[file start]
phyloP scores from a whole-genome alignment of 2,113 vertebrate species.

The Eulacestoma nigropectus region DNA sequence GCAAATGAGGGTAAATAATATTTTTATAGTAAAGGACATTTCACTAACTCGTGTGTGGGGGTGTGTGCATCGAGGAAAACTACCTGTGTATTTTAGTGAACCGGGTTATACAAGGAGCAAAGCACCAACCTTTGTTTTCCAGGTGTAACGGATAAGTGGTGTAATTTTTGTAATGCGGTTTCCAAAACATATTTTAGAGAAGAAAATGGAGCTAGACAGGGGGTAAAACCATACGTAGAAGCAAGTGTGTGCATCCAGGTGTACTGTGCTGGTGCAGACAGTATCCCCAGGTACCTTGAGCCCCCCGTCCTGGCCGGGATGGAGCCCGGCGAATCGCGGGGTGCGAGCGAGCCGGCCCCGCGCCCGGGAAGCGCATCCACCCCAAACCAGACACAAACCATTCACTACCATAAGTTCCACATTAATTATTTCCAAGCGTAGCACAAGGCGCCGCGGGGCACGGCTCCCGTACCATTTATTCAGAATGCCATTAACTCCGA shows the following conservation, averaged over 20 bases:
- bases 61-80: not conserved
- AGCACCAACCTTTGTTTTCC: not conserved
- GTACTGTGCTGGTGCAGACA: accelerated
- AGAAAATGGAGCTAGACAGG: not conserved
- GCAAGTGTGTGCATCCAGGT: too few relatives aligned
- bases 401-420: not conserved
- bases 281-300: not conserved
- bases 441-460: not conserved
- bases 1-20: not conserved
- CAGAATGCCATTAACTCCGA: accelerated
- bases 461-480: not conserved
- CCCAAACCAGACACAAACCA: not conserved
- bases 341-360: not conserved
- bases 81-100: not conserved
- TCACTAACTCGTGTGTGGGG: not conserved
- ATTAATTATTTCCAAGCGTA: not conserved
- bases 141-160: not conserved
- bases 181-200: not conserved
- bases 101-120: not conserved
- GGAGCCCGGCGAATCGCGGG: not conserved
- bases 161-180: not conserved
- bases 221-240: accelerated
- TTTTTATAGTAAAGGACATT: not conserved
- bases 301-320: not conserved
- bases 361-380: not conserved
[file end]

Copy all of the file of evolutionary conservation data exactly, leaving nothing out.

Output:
phyloP scores from a whole-genome alignment of 2,113 vertebrate species.

The Eulacestoma nigropectus region DNA sequence GCAAATGAGGGTAAATAATATTTTTATAGTAAAGGACATTTCACTAACTCGTGTGTGGGGGTGTGTGCATCGAGGAAAACTACCTGTGTATTTTAGTGAACCGGGTTATACAAGGAGCAAAGCACCAACCTTTGTTTTCCAGGTGTAACGGATAAGTGGTGTAATTTTTGTAATGCGGTTTCCAAAACATATTTTAGAGAAGAAAATGGAGCTAGACAGGGGGTAAAACCATACGTAGAAGCAAGTGTGTGCATCCAGGTGTACTGTGCTGGTGCAGACAGTATCCCCAGGTACCTTGAGCCCCCCGTCCTGGCCGGGATGGAGCCCGGCGAATCGCGGGGTGCGAGCGAGCCGGCCCCGCGCCCGGGAAGCGCATCCACCCCAAACCAGACACAAACCATTCACTACCATAAGTTCCACATTAATTATTTCCAAGCGTAGCACAAGGCGCCGCGGGGCACGGCTCCCGTACCATTTATTCAGAATGCCATTAACTCCGA shows the following conservation, averaged over 20 bases:
- bases 61-80: not conserved
- AGCACCAACCTTTGTTTTCC: not conserved
- GTACTGTGCTGGTGCAGACA: accelerated
- AGAAAATGGAGCTAGACAGG: not conserved
- GCAAGTGTGTGCATCCAGGT: too few relatives aligned
- bases 401-420: not conserved
- bases 281-300: not conserved
- bases 441-460: not conserved
- bases 1-20: not conserved
- CAGAATGCCATTAACTCCGA: accelerated
- bases 461-480: not conserved
- CCCAAACCAGACACAAACCA: not conserved
- bases 341-360: not conserved
- bases 81-100: not conserved
- TCACTAACTCGTGTGTGGGG: not conserved
- ATTAATTATTTCCAAGCGTA: not conserved
- bases 141-160: not conserved
- bases 181-200: not conserved
- bases 101-120: not conserved
- GGAGCCCGGCGAATCGCGGG: not conserved
- bases 161-180: not conserved
- bases 221-240: accelerated
- TTTTTATAGTAAAGGACATT: not conserved
- bases 301-320: not conserved
- bases 361-380: not conserved